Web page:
Emma Stone, Nicolas Cage, Ryan Reynolds, Catherine Keener | PG |
The Croods are beasts—grunting, grasping, violent Neanderthals who live in constant fear. “Never not be afraid,” dad Grug (Cage) drills into the rest of the clan as he shoves them back into their cave. But those are the good points. The worst thing you can say about the Croods is that they have terrible timing—just like their movie.
The clock is running out on Grug and his way of life as tectonic plates shift, causing earthquakes and lava flows that force the family out of the cave and into the world. That’s fine by daughter Eep (Stone), who’s looking for change as she chafes under her dad’s thumb. The problem is that the movie arrives a year after the last Ice Age, which had an all too similar plot, if you catch my continental drift. Plus The Croods doesn’t do much with its stale road-trip story, though kids will dig the slapstick humor.
What does work are the vocal performances—especially from Cage, the effervescent Stone, and Reynolds as Guy, the modern dude who steals Eep’s heart—and the animation. Brilliant 3-D graphics paint such vibrant scenes of prehistoric beauty, they remind me of Avatar. If the rest of The Croods had been this inventive, it might’ve been a timeless classic. Instead, it’s a caveman-come-lately.
James Franco, Vanessa Hudgens, Selena Gomez | R |
As morally bankrupt, misogynistic odes to violence go, Spring Breakers is well done. That doesn’t mean it should have been done at all. Former Disney princesses Gomez and Hudgens play half of a foursome of college friends, three of whom rob a chicken joint to fund their Florida party break. Director Harmony Korine’s scenes are so artfully shot, they’re poetic. It’s his taste that’s gross, as scores of girls, topless as often as not, writhe around in beer-drenched insanity for his lurid lens. Franco shows up as wannabe thug Alien, hilarious with his grill and cornrows, totally in on the joke. I just can’t shake the feeling that we’re the punch line.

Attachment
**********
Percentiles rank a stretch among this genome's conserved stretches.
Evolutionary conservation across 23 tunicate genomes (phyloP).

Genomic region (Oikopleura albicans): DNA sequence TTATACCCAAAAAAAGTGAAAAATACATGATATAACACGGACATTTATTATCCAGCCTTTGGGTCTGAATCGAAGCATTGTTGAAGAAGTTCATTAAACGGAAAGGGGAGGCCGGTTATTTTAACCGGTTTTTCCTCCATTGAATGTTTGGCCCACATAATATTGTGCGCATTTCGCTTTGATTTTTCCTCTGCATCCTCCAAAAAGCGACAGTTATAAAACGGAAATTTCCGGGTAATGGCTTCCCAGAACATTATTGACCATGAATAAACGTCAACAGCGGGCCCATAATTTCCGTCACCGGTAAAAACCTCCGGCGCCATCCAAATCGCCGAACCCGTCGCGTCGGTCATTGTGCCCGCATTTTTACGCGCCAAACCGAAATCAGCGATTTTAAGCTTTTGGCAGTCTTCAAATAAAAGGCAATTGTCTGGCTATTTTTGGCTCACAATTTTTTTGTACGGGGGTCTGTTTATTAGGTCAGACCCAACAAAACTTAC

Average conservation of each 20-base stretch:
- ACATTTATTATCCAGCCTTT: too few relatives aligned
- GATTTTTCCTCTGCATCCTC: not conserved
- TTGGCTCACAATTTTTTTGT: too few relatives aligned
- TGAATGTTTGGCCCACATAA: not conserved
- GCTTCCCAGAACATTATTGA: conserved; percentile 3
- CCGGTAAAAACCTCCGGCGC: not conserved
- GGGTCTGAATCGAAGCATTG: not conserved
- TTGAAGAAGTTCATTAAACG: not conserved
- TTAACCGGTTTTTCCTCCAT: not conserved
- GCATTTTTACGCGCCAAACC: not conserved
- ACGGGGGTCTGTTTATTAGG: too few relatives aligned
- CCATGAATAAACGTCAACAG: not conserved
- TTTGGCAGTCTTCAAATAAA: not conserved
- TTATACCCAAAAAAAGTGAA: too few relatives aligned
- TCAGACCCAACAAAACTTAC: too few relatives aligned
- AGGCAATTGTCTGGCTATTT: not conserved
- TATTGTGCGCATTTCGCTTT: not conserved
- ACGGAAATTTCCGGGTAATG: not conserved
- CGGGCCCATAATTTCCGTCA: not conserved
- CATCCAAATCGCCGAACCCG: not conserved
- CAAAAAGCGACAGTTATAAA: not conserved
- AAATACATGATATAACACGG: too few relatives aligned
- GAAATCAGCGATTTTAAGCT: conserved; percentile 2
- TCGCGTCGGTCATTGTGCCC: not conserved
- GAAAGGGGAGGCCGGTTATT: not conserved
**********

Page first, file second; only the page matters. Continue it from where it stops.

Tina Fey, Paul Rudd, Lily Tomlin | PG-13 |
While this applicant for your movie going choice has fine credentials, I simply cannot recommend it. The plot showed real potential: Fey stars as Portia Nathan, a Princeton admissions officer who once gave up a son for adoption. Rudd plays John Pressman, a high school teacher who thinks his student, gifted senior Jeremiah (Nat Wolff), is Portia’s son. The situation is ripe for an ethics seminar (Should Portia help Jeremiah get into Princeton?), but it’s not funny. Plus, the film commits the rom-com sin of humbling a smart woman so she can get a man. At best it deserves a cable wait-list.
Deborah Mailman, Chris O’Dowd | PG-13 |
It takes a lot of heart for a group of Aboriginal sisters to croon country music to a white audience in Australia in 1968. What they need, though, is soul. That’s where Dave Lovelace (O’Dowd) comes in as their new manager, introducing the ladies to Motown and booking them on a tour of war-torn Vietnam. The trip, like the film, gets bumpy, dipping into clichés from band tension to drugs. But The Sapphires (based on a true story) is still lovable thanks to its sparkling cast, notably O’Dowd’s boozy Dave and Mailman as the no-nonsense big sister. And then there’s the music—from Otis to Aretha, it’s impossible to sit still.